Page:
Birka was founded towards the end of the 8th century, and archeological excavations have revealed trade networks stretching east to Byzantium and as far as China.
The finds, which include silks from the Far East, Arabic coins and glass beads from the Arabic Caliphate, have challenged the belief that the Viking Age was all murder and mayhem. They point instead to a burgeoning, prosperous society made up of merchants, traders and farmers.
Birka was the first town in Sweden to come into contact with Christianity. But the town was never evangelized, and in some graves Thor’s hammer was found alongside a crucifix.
The Viking silk routes are described in the book “Silk for the Vikings” by Marianne Vedeler. It takes a closer look at the organization of production, trade and consumption of silk during the Viking Age. Beginning with a presentation of the silk finds in the Oseberg burial, the richest Viking burial find ever discovered, the other silk finds from high status graves in Scandinavia are discussed along with an introduction to the techniques used to produce raw silk and fabrics.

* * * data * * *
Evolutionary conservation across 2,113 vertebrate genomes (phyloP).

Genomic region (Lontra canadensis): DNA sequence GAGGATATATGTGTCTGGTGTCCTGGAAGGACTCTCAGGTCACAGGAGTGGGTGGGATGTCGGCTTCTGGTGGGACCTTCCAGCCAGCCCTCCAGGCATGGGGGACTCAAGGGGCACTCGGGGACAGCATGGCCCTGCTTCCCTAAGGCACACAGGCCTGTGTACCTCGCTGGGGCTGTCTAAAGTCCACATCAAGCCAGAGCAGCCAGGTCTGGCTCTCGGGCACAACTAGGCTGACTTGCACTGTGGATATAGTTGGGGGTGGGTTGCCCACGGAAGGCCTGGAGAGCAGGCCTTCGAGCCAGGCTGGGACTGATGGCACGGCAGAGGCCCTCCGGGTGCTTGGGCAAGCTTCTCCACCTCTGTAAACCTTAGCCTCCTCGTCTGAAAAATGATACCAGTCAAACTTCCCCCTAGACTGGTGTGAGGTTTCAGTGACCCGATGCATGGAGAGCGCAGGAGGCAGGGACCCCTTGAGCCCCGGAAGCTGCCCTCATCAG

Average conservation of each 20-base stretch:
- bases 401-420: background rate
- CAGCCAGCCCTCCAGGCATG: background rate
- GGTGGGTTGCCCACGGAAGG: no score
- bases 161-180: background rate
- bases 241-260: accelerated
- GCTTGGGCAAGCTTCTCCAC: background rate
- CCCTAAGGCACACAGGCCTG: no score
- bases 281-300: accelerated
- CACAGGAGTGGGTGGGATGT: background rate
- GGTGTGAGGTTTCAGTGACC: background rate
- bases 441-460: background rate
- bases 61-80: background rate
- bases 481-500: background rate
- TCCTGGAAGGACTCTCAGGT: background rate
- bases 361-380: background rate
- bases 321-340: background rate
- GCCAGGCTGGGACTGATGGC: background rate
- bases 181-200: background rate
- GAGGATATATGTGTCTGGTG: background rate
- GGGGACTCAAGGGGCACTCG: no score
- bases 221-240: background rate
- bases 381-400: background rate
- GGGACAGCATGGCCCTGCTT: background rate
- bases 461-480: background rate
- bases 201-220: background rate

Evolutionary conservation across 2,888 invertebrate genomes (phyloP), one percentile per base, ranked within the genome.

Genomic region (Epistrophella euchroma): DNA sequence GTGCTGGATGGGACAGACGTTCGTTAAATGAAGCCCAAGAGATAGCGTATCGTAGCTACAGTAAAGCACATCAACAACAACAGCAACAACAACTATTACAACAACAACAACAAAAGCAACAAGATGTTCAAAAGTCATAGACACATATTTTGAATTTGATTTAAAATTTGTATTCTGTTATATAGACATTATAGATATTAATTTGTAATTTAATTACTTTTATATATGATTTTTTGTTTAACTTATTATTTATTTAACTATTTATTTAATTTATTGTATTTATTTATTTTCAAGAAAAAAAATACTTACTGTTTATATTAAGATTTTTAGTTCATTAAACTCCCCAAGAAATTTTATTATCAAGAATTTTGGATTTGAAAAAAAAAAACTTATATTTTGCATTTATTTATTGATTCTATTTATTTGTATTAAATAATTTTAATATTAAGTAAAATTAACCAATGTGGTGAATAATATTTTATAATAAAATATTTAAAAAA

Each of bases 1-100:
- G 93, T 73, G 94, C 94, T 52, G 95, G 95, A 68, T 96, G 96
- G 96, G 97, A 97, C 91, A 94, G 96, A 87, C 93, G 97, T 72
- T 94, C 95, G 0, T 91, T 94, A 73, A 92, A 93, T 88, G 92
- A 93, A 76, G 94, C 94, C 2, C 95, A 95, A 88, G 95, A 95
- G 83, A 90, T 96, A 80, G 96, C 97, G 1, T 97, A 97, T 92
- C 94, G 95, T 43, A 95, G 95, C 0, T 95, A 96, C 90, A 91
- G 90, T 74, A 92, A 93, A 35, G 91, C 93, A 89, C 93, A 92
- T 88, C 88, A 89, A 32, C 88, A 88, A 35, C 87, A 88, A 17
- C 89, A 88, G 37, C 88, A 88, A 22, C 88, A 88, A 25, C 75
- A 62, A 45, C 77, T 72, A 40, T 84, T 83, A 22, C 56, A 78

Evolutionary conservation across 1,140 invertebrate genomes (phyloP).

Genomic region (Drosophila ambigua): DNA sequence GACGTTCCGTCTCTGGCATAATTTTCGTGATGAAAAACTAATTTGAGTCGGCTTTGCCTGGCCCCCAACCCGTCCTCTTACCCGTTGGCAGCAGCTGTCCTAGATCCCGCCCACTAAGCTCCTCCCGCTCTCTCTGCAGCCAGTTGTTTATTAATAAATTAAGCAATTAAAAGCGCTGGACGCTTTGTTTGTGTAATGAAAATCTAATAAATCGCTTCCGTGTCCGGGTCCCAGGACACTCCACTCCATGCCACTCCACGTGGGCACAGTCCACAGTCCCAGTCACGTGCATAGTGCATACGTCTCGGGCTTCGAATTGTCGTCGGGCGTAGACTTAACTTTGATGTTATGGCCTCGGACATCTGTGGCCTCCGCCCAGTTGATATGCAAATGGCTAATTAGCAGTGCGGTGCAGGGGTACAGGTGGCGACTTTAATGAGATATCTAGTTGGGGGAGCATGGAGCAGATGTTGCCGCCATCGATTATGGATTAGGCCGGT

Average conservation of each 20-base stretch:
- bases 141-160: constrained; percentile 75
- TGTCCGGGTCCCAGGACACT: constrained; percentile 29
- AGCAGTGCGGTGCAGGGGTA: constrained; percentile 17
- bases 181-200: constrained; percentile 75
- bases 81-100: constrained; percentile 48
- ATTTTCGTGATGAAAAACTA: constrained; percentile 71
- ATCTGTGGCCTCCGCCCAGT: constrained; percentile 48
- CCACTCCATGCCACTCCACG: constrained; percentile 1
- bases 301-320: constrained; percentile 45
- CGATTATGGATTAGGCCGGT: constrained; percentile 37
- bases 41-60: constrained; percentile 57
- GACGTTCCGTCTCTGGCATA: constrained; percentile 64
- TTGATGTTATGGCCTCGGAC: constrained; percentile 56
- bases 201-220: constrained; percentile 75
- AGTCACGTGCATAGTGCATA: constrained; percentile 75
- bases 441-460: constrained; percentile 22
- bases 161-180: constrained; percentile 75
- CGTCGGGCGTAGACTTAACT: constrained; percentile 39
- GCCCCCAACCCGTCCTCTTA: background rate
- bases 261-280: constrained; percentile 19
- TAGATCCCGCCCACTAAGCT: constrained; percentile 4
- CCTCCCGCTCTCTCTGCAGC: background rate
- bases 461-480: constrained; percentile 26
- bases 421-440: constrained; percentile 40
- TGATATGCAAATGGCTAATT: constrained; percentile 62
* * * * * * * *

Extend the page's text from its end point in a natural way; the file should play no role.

Later chapters concentrate on trade and exchange, considering the role of silk items both as trade objects and precious gifts, and in the light of coin finds. The main trade routes of silk to Scandinavia along the Russian rivers, and comparable Russian finds are described and the production and regulation of silk in Persia, early Islamic production areas and the Byzantine Empire discussed. The final chapter considers silk as a social actor in various contexts in Viking societies compared to the Christian west.
The museum at Birka is open between May and mid-September. Boats leave from outside Stockholm City Hall, at Stadshusbron.